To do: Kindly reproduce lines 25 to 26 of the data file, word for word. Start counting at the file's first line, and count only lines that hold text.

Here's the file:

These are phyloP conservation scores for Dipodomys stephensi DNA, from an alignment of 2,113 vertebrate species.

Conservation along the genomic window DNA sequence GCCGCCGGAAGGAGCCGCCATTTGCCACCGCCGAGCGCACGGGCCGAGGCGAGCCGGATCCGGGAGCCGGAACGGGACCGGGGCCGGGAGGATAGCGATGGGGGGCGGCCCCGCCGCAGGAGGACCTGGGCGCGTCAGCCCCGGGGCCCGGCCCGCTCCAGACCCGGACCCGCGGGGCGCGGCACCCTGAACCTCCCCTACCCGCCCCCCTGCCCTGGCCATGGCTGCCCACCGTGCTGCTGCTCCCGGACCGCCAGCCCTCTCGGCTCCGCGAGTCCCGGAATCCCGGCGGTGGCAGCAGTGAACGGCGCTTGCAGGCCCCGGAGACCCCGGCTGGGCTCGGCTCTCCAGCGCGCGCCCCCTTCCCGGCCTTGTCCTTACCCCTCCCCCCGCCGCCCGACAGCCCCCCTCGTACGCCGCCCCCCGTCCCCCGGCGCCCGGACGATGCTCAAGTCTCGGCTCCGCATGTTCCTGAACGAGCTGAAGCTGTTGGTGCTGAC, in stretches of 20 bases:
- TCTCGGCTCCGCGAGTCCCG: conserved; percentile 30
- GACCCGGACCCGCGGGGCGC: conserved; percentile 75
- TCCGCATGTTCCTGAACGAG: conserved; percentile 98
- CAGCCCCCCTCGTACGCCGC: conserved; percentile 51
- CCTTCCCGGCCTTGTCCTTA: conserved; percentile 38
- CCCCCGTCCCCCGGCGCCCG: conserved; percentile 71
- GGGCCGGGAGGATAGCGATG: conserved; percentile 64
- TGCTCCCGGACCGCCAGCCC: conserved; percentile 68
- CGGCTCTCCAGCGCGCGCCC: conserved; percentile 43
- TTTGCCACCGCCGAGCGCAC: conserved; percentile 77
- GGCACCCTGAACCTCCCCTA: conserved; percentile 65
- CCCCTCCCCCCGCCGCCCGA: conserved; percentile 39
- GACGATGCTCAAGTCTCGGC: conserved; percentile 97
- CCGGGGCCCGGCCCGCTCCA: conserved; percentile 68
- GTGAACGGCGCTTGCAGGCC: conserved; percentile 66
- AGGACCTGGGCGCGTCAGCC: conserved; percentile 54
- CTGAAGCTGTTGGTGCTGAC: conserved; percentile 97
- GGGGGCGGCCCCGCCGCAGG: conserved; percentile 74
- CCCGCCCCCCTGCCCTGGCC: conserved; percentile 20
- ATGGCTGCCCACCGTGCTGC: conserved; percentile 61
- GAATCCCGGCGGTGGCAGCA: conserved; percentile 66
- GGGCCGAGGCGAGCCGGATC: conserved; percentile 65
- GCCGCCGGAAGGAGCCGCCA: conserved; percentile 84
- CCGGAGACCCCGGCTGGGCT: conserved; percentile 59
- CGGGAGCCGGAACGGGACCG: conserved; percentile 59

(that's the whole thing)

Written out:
- GCCGCCGGAAGGAGCCGCCA: conserved; percentile 84
- CCGGAGACCCCGGCTGGGCT: conserved; percentile 59